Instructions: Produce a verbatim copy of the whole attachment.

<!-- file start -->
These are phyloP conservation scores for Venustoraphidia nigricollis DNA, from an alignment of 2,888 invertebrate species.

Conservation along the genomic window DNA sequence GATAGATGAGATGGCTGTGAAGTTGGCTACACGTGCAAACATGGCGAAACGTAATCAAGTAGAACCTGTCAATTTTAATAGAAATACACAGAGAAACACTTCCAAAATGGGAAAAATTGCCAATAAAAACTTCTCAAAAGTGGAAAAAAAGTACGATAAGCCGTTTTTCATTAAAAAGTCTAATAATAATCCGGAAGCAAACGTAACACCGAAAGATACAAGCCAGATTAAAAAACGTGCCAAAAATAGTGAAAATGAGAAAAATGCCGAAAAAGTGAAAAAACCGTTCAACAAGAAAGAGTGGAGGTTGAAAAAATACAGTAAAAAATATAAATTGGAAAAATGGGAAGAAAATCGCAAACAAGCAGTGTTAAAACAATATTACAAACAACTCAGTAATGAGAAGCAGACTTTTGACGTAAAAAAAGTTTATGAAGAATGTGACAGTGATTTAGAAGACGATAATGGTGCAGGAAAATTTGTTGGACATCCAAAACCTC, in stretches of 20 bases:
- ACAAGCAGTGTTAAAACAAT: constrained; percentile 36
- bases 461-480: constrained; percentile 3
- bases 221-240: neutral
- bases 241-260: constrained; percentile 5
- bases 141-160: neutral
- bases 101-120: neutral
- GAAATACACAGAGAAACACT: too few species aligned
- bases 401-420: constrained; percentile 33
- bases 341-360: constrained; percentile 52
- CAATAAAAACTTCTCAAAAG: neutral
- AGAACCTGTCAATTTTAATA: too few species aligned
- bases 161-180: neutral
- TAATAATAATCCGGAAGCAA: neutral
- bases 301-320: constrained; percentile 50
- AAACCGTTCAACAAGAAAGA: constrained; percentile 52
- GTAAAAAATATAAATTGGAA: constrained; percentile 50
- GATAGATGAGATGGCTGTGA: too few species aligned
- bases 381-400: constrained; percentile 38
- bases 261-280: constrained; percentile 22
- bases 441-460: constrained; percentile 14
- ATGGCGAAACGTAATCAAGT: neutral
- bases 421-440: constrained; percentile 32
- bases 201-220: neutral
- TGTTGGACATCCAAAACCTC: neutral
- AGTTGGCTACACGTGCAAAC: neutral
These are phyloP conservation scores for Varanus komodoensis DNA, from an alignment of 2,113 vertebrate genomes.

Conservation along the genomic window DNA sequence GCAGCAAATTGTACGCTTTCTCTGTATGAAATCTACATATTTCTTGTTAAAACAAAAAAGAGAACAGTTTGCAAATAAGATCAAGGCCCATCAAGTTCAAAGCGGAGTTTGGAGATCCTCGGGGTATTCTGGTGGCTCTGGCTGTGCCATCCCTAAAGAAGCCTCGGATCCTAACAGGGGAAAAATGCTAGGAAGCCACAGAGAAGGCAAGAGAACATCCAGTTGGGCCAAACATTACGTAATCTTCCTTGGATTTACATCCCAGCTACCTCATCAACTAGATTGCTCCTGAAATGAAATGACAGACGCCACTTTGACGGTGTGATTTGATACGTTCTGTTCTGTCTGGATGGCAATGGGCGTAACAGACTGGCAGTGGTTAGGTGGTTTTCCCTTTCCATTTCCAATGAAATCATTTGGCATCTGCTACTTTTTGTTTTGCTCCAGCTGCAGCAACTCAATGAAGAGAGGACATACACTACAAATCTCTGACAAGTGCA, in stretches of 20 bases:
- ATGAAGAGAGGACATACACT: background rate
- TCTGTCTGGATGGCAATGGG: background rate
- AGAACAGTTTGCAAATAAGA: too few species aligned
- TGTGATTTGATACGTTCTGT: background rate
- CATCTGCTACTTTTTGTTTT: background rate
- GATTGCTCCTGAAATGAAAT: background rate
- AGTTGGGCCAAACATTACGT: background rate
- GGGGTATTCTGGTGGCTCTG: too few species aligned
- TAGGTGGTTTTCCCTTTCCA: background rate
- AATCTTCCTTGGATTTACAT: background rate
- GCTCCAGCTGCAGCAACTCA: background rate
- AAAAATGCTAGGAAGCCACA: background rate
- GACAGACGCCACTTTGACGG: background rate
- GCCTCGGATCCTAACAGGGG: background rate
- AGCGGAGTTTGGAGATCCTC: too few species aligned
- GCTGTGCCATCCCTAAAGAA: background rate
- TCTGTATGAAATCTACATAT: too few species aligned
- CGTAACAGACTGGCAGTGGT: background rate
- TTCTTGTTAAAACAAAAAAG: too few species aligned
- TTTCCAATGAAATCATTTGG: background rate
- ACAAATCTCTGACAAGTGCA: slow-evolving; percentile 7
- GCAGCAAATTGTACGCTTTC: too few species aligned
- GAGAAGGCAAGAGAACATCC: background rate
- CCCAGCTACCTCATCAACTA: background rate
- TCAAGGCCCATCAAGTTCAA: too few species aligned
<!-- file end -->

These are phyloP conservation scores for Venustoraphidia nigricollis DNA, from an alignment of 2,888 invertebrate species.

Conservation along the genomic window DNA sequence GATAGATGAGATGGCTGTGAAGTTGGCTACACGTGCAAACATGGCGAAACGTAATCAAGTAGAACCTGTCAATTTTAATAGAAATACACAGAGAAACACTTCCAAAATGGGAAAAATTGCCAATAAAAACTTCTCAAAAGTGGAAAAAAAGTACGATAAGCCGTTTTTCATTAAAAAGTCTAATAATAATCCGGAAGCAAACGTAACACCGAAAGATACAAGCCAGATTAAAAAACGTGCCAAAAATAGTGAAAATGAGAAAAATGCCGAAAAAGTGAAAAAACCGTTCAACAAGAAAGAGTGGAGGTTGAAAAAATACAGTAAAAAATATAAATTGGAAAAATGGGAAGAAAATCGCAAACAAGCAGTGTTAAAACAATATTACAAACAACTCAGTAATGAGAAGCAGACTTTTGACGTAAAAAAAGTTTATGAAGAATGTGACAGTGATTTAGAAGACGATAATGGTGCAGGAAAATTTGTTGGACATCCAAAACCTC, in stretches of 20 bases:
- ACAAGCAGTGTTAAAACAAT: constrained; percentile 36
- bases 461-480: constrained; percentile 3
- bases 221-240: neutral
- bases 241-260: constrained; percentile 5
- bases 141-160: neutral
- bases 101-120: neutral
- GAAATACACAGAGAAACACT: too few species aligned
- bases 401-420: constrained; percentile 33
- bases 341-360: constrained; percentile 52
- CAATAAAAACTTCTCAAAAG: neutral
- AGAACCTGTCAATTTTAATA: too few species aligned
- bases 161-180: neutral
- TAATAATAATCCGGAAGCAA: neutral
- bases 301-320: constrained; percentile 50
- AAACCGTTCAACAAGAAAGA: constrained; percentile 52
- GTAAAAAATATAAATTGGAA: constrained; percentile 50
- GATAGATGAGATGGCTGTGA: too few species aligned
- bases 381-400: constrained; percentile 38
- bases 261-280: constrained; percentile 22
- bases 441-460: constrained; percentile 14
- ATGGCGAAACGTAATCAAGT: neutral
- bases 421-440: constrained; percentile 32
- bases 201-220: neutral
- TGTTGGACATCCAAAACCTC: neutral
- AGTTGGCTACACGTGCAAAC: neutral
These are phyloP conservation scores for Varanus komodoensis DNA, from an alignment of 2,113 vertebrate genomes.

Conservation along the genomic window DNA sequence GCAGCAAATTGTACGCTTTCTCTGTATGAAATCTACATATTTCTTGTTAAAACAAAAAAGAGAACAGTTTGCAAATAAGATCAAGGCCCATCAAGTTCAAAGCGGAGTTTGGAGATCCTCGGGGTATTCTGGTGGCTCTGGCTGTGCCATCCCTAAAGAAGCCTCGGATCCTAACAGGGGAAAAATGCTAGGAAGCCACAGAGAAGGCAAGAGAACATCCAGTTGGGCCAAACATTACGTAATCTTCCTTGGATTTACATCCCAGCTACCTCATCAACTAGATTGCTCCTGAAATGAAATGACAGACGCCACTTTGACGGTGTGATTTGATACGTTCTGTTCTGTCTGGATGGCAATGGGCGTAACAGACTGGCAGTGGTTAGGTGGTTTTCCCTTTCCATTTCCAATGAAATCATTTGGCATCTGCTACTTTTTGTTTTGCTCCAGCTGCAGCAACTCAATGAAGAGAGGACATACACTACAAATCTCTGACAAGTGCA, in stretches of 20 bases:
- ATGAAGAGAGGACATACACT: background rate
- TCTGTCTGGATGGCAATGGG: background rate
- AGAACAGTTTGCAAATAAGA: too few species aligned
- TGTGATTTGATACGTTCTGT: background rate
- CATCTGCTACTTTTTGTTTT: background rate
- GATTGCTCCTGAAATGAAAT: background rate
- AGTTGGGCCAAACATTACGT: background rate
- GGGGTATTCTGGTGGCTCTG: too few species aligned
- TAGGTGGTTTTCCCTTTCCA: background rate
- AATCTTCCTTGGATTTACAT: background rate
- GCTCCAGCTGCAGCAACTCA: background rate
- AAAAATGCTAGGAAGCCACA: background rate
- GACAGACGCCACTTTGACGG: background rate
- GCCTCGGATCCTAACAGGGG: background rate
- AGCGGAGTTTGGAGATCCTC: too few species aligned
- GCTGTGCCATCCCTAAAGAA: background rate
- TCTGTATGAAATCTACATAT: too few species aligned
- CGTAACAGACTGGCAGTGGT: background rate
- TTCTTGTTAAAACAAAAAAG: too few species aligned
- TTTCCAATGAAATCATTTGG: background rate
- ACAAATCTCTGACAAGTGCA: slow-evolving; percentile 7
- GCAGCAAATTGTACGCTTTC: too few species aligned
- GAGAAGGCAAGAGAACATCC: background rate
- CCCAGCTACCTCATCAACTA: background rate
- TCAAGGCCCATCAAGTTCAA: too few species aligned